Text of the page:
Last year, Seattle Children’s received more than 420,000 visitors — nearly double the number of patients it treated 10 years ago.
The “It Starts With Yes: The Campaign for Seattle Children’s” effort is the largest of its kind in the hospital’s 110-year history. To help meet increasing demand, the campaign will fund new services and expand the hospital’s capacity of caring for the many children in the Seattle metro area who live in poverty.
The campaign will help transform pediatric care worldwide by investing in novel research that could result in groundbreaking treatments and cures for childhood diseases, focusing particularly on immunotherapy. Half the $1 billion will be invested directly into research.
T-cell immunotherapy is one of the main areas of investment. Early clinical trials have shown promising results, with 93 percent of children diagnosed with acute lymphoblastic leukemia (ALL) achieving complete initial remission. Researchers at Seattle Children’s are now looking into the potential of T-cells to achieve long-term cures.
To expand the hospital’s T-cell immunotherapy research capabilities, part of the funds raised will support construction of the 540,000-square-foot Building Cure. The research facility, to be located in downtown Seattle, will conduct research in immuno-oncology, diabetes and human immunodeficiency virus (HIV).
With the new facility, Seattle Children’s researchers expect to be able to reach 1,000 children — nearly 90 percent more than at present — with manufacturing capacity for therapies like T-cells for immunotherapy products. The campaign will also fund studies looking into new personalized approaches that target the underlying causes of neurological conditions like epilepsy, autism and brain tumors.
Besides Building Cure, Seattle Children’s will also invest in another building, called Building Care, which will add 300,000 square feet to the campus, and in a new Odessa Brown Children’s Clinic (OBCC). The OBCC will provide medical, dental and mental health services to an estimated 40,000 patients a year, particularly families in low-income communities.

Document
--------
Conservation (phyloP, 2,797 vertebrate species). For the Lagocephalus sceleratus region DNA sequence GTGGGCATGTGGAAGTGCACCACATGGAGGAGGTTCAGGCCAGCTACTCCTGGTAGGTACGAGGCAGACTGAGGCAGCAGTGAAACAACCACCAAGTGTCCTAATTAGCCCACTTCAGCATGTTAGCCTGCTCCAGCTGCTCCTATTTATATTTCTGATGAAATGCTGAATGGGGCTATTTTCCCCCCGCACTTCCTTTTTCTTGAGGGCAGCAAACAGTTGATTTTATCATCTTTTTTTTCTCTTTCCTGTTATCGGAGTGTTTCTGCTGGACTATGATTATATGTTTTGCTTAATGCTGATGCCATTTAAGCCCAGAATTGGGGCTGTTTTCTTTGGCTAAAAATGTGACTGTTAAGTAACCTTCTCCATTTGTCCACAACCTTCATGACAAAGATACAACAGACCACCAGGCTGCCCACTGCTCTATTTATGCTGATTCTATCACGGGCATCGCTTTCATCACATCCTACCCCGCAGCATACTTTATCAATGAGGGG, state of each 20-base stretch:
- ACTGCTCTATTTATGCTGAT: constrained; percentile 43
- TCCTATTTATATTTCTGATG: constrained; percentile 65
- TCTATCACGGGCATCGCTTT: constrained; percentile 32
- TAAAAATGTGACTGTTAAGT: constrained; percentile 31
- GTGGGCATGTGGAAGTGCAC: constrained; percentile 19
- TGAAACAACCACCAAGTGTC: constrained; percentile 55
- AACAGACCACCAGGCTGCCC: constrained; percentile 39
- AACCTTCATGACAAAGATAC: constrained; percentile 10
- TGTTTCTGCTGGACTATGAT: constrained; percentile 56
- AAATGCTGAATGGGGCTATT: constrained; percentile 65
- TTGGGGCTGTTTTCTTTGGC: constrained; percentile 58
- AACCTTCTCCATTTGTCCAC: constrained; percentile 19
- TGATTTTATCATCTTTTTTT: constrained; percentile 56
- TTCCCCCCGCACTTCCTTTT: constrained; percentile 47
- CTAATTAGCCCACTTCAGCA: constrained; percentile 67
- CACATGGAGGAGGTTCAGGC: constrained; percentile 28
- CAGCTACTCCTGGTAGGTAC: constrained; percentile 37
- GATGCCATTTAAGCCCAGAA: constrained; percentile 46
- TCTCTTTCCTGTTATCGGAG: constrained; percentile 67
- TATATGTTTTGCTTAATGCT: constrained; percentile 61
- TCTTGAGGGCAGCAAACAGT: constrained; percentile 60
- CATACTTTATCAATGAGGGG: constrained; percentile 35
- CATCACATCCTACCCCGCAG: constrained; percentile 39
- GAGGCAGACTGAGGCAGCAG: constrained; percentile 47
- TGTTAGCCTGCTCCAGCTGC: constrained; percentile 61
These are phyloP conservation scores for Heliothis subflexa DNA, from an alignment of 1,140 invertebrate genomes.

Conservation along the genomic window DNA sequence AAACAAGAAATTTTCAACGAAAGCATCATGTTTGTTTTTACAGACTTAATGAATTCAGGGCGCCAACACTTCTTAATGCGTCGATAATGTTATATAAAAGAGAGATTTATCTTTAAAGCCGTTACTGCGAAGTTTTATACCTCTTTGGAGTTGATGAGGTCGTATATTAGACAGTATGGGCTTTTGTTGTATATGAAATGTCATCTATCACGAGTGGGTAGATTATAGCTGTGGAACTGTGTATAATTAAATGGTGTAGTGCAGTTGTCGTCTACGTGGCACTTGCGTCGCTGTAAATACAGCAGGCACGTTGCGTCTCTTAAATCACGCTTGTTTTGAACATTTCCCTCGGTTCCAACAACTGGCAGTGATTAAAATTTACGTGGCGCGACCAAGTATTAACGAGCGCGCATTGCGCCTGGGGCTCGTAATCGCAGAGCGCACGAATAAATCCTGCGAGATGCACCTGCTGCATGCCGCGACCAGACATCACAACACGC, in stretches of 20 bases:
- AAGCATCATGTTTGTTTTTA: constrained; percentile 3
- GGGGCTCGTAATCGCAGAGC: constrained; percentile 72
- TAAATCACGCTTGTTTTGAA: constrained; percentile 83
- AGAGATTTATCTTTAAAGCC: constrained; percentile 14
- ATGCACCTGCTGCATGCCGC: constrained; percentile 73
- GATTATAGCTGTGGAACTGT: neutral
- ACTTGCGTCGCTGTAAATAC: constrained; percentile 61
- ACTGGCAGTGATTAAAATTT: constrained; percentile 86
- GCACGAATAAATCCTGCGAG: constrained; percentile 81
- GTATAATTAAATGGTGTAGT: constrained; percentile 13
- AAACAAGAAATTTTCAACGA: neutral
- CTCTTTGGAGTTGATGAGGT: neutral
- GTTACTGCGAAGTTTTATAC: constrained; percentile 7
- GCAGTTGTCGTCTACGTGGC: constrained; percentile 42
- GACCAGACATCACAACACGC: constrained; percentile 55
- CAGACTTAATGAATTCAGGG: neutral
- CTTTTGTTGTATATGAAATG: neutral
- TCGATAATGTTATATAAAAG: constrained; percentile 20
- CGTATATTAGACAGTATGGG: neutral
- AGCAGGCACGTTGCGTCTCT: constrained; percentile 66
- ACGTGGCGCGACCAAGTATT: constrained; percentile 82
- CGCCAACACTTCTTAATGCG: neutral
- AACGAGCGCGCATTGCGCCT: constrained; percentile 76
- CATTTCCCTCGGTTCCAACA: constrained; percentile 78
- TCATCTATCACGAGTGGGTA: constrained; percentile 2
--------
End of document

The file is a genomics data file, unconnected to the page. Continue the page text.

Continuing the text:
OBCC’s care model is singular in the way it addresses the social, economic and environmental roots of illness. Because of Seattle’s rising housing costs, the new OBCC will be located in Seattle’s Central District, where it will be better positioned to care for children in these settings.
To be able to continue providing equitable healthcare, the hospital will create new partnerships that expand food security, foster care, vocational services, housing and transportation. This is in keeping with one of Seattle Children’s original goals when it was founded in 1907: to care for every child, regardless of ability to pay.
“For 110 years, Seattle Children’s has provided care to every child in need because of the support of our community,” Nancy Senseney, chair of Seattle Children’s Board of Trustees, said in a press release. “Anna Clise, my great-grandmother, started this hospital by asking her friends to each donate $20. Our community continues to donate today so we can keep saying yes to kids. I’m proud to be a part of a campaign that says yes to kids, and will truly transform the future of children’s health.”
Added Jeff Sperring, CEO of Seattle Children’s: “Kids need us now more than ever. Together, we can envision a day where we can say yes to hope, care and cure for every child. Until that day comes, our work is not done. We need to go big.”